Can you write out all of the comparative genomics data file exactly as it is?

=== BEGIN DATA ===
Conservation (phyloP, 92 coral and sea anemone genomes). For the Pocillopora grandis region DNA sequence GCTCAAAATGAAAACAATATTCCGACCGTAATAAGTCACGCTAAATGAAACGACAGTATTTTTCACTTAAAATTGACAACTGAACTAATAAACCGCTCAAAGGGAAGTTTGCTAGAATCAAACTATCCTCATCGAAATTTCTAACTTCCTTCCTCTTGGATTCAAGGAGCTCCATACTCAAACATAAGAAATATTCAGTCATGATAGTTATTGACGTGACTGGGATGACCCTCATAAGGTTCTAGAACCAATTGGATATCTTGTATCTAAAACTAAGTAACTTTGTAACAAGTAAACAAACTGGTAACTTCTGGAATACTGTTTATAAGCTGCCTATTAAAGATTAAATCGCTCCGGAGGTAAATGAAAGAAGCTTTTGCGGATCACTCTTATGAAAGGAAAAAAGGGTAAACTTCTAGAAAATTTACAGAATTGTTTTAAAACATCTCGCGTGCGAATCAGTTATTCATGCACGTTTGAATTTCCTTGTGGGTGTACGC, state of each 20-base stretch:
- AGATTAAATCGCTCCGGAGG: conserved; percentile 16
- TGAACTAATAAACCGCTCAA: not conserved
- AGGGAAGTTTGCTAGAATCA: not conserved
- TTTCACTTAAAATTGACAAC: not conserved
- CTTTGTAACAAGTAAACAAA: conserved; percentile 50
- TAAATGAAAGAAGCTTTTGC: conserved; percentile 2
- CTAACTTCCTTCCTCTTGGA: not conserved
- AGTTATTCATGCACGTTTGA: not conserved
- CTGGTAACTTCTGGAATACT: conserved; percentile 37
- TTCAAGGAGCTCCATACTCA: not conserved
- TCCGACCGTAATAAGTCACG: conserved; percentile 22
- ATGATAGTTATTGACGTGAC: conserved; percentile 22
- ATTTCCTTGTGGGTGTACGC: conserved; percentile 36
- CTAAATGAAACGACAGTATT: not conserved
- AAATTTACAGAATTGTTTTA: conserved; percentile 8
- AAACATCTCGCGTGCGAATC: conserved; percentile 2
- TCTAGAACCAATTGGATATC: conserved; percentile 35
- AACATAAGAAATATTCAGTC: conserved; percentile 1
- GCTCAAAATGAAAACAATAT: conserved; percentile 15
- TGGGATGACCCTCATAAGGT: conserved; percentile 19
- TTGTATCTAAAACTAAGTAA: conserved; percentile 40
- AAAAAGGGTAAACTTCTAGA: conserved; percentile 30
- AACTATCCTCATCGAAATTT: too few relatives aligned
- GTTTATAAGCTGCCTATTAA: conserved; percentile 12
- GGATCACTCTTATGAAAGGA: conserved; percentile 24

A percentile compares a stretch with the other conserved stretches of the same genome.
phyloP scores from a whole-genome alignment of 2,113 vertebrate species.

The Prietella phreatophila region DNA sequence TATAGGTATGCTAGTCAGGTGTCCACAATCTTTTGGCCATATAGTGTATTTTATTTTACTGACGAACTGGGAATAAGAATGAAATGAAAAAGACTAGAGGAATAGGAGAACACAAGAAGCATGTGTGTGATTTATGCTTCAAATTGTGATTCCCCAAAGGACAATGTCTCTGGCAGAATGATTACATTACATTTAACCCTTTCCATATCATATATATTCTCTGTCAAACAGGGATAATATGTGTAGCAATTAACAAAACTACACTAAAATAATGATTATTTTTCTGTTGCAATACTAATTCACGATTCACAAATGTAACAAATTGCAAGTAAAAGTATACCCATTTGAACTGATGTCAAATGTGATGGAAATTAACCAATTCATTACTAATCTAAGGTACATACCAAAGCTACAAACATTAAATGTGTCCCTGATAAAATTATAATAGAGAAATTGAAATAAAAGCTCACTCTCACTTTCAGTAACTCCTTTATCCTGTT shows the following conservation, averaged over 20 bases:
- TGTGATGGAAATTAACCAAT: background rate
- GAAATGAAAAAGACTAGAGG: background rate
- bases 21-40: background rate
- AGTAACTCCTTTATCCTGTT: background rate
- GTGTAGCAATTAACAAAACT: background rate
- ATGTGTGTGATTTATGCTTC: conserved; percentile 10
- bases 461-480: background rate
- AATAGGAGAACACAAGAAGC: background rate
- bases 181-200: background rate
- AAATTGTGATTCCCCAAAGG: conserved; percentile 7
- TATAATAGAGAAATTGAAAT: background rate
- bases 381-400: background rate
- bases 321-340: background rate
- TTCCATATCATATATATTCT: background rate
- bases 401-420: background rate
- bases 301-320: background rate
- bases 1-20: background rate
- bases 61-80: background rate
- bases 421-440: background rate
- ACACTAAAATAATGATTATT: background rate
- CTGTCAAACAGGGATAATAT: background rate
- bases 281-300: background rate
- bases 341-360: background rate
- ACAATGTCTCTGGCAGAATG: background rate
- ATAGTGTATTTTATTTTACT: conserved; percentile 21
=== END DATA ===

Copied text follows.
Conservation (phyloP, 92 coral and sea anemone genomes). For the Pocillopora grandis region DNA sequence GCTCAAAATGAAAACAATATTCCGACCGTAATAAGTCACGCTAAATGAAACGACAGTATTTTTCACTTAAAATTGACAACTGAACTAATAAACCGCTCAAAGGGAAGTTTGCTAGAATCAAACTATCCTCATCGAAATTTCTAACTTCCTTCCTCTTGGATTCAAGGAGCTCCATACTCAAACATAAGAAATATTCAGTCATGATAGTTATTGACGTGACTGGGATGACCCTCATAAGGTTCTAGAACCAATTGGATATCTTGTATCTAAAACTAAGTAACTTTGTAACAAGTAAACAAACTGGTAACTTCTGGAATACTGTTTATAAGCTGCCTATTAAAGATTAAATCGCTCCGGAGGTAAATGAAAGAAGCTTTTGCGGATCACTCTTATGAAAGGAAAAAAGGGTAAACTTCTAGAAAATTTACAGAATTGTTTTAAAACATCTCGCGTGCGAATCAGTTATTCATGCACGTTTGAATTTCCTTGTGGGTGTACGC, state of each 20-base stretch:
- AGATTAAATCGCTCCGGAGG: conserved; percentile 16
- TGAACTAATAAACCGCTCAA: not conserved
- AGGGAAGTTTGCTAGAATCA: not conserved
- TTTCACTTAAAATTGACAAC: not conserved
- CTTTGTAACAAGTAAACAAA: conserved; percentile 50
- TAAATGAAAGAAGCTTTTGC: conserved; percentile 2
- CTAACTTCCTTCCTCTTGGA: not conserved
- AGTTATTCATGCACGTTTGA: not conserved
- CTGGTAACTTCTGGAATACT: conserved; percentile 37
- TTCAAGGAGCTCCATACTCA: not conserved
- TCCGACCGTAATAAGTCACG: conserved; percentile 22
- ATGATAGTTATTGACGTGAC: conserved; percentile 22
- ATTTCCTTGTGGGTGTACGC: conserved; percentile 36
- CTAAATGAAACGACAGTATT: not conserved
- AAATTTACAGAATTGTTTTA: conserved; percentile 8
- AAACATCTCGCGTGCGAATC: conserved; percentile 2
- TCTAGAACCAATTGGATATC: conserved; percentile 35
- AACATAAGAAATATTCAGTC: conserved; percentile 1
- GCTCAAAATGAAAACAATAT: conserved; percentile 15
- TGGGATGACCCTCATAAGGT: conserved; percentile 19
- TTGTATCTAAAACTAAGTAA: conserved; percentile 40
- AAAAAGGGTAAACTTCTAGA: conserved; percentile 30
- AACTATCCTCATCGAAATTT: too few relatives aligned
- GTTTATAAGCTGCCTATTAA: conserved; percentile 12
- GGATCACTCTTATGAAAGGA: conserved; percentile 24

A percentile compares a stretch with the other conserved stretches of the same genome.
phyloP scores from a whole-genome alignment of 2,113 vertebrate species.

The Prietella phreatophila region DNA sequence TATAGGTATGCTAGTCAGGTGTCCACAATCTTTTGGCCATATAGTGTATTTTATTTTACTGACGAACTGGGAATAAGAATGAAATGAAAAAGACTAGAGGAATAGGAGAACACAAGAAGCATGTGTGTGATTTATGCTTCAAATTGTGATTCCCCAAAGGACAATGTCTCTGGCAGAATGATTACATTACATTTAACCCTTTCCATATCATATATATTCTCTGTCAAACAGGGATAATATGTGTAGCAATTAACAAAACTACACTAAAATAATGATTATTTTTCTGTTGCAATACTAATTCACGATTCACAAATGTAACAAATTGCAAGTAAAAGTATACCCATTTGAACTGATGTCAAATGTGATGGAAATTAACCAATTCATTACTAATCTAAGGTACATACCAAAGCTACAAACATTAAATGTGTCCCTGATAAAATTATAATAGAGAAATTGAAATAAAAGCTCACTCTCACTTTCAGTAACTCCTTTATCCTGTT shows the following conservation, averaged over 20 bases:
- TGTGATGGAAATTAACCAAT: background rate
- GAAATGAAAAAGACTAGAGG: background rate
- bases 21-40: background rate
- AGTAACTCCTTTATCCTGTT: background rate
- GTGTAGCAATTAACAAAACT: background rate
- ATGTGTGTGATTTATGCTTC: conserved; percentile 10
- bases 461-480: background rate
- AATAGGAGAACACAAGAAGC: background rate
- bases 181-200: background rate
- AAATTGTGATTCCCCAAAGG: conserved; percentile 7
- TATAATAGAGAAATTGAAAT: background rate
- bases 381-400: background rate
- bases 321-340: background rate
- TTCCATATCATATATATTCT: background rate
- bases 401-420: background rate
- bases 301-320: background rate
- bases 1-20: background rate
- bases 61-80: background rate
- bases 421-440: background rate
- ACACTAAAATAATGATTATT: background rate
- CTGTCAAACAGGGATAATAT: background rate
- bases 281-300: background rate
- bases 341-360: background rate
- ACAATGTCTCTGGCAGAATG: background rate
- ATAGTGTATTTTATTTTACT: conserved; percentile 21